This month's featured article
Challenges on the Road toward Reviving Manufacturing: Japanese companies lagging in localization
MOTOHASHI KazuyukiFaculty Fellow, RIETI
A growing number of American manufacturers are reshoring production to the United States from China and other overseas locations. General Electric Company (GE) began producing new appliances for American consumers on its factory floors in the state of Kentucky. Likewise, Ford Motor Company is planning to curtail overseas production and expand its manufacturing base in the state of Texas. Reduced production costs resulting from cheaper U.S. dollars are a big reason behind the booming production in the United States. Combined with soaring labor costs in China, the relative wage gaps between the two countries are shrinking.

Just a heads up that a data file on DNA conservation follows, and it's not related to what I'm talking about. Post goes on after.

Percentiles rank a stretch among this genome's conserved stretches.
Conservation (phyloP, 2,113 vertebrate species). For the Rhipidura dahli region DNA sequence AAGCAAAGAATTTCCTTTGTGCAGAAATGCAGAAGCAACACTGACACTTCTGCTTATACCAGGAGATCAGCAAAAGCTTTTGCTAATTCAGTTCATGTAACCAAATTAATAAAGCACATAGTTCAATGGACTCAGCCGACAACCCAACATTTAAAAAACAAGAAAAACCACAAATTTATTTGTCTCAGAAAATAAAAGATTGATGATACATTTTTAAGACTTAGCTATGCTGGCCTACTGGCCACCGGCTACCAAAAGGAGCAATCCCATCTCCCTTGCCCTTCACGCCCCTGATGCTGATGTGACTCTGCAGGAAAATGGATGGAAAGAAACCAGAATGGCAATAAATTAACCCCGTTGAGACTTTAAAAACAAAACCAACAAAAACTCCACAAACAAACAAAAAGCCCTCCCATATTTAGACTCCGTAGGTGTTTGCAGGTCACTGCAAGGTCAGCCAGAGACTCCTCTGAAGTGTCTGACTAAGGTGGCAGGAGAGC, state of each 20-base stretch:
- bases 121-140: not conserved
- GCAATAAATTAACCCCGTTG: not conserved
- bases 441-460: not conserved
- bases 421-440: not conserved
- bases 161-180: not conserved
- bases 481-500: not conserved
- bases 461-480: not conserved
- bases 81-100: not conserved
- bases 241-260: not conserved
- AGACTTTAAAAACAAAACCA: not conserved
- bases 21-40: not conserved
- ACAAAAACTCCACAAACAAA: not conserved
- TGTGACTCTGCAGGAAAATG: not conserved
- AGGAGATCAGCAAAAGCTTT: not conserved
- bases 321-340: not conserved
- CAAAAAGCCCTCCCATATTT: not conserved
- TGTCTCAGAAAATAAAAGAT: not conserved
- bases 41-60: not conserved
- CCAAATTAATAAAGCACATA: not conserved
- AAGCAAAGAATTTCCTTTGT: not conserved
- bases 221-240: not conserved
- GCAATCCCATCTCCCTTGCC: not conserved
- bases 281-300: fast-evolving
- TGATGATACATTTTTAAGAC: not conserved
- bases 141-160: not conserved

Non-labor costs associated with overseas production are also on the rise. An analysis by Harvard University Professor Michael Porter et al. found that advancement in production processes have led to a decrease in the proportion of labor costs relative to total costs, highlighting the impact of the hidden costs of overseas production such as difficulties in quality management, high attrition rates, and concern over intellectual property protection. The shale gas revolution has had a significant impact as well. Following a significant decline in natural gas prices, Dow Chemical Company announced its plan to construct the world's largest ethylene plant in Texas.
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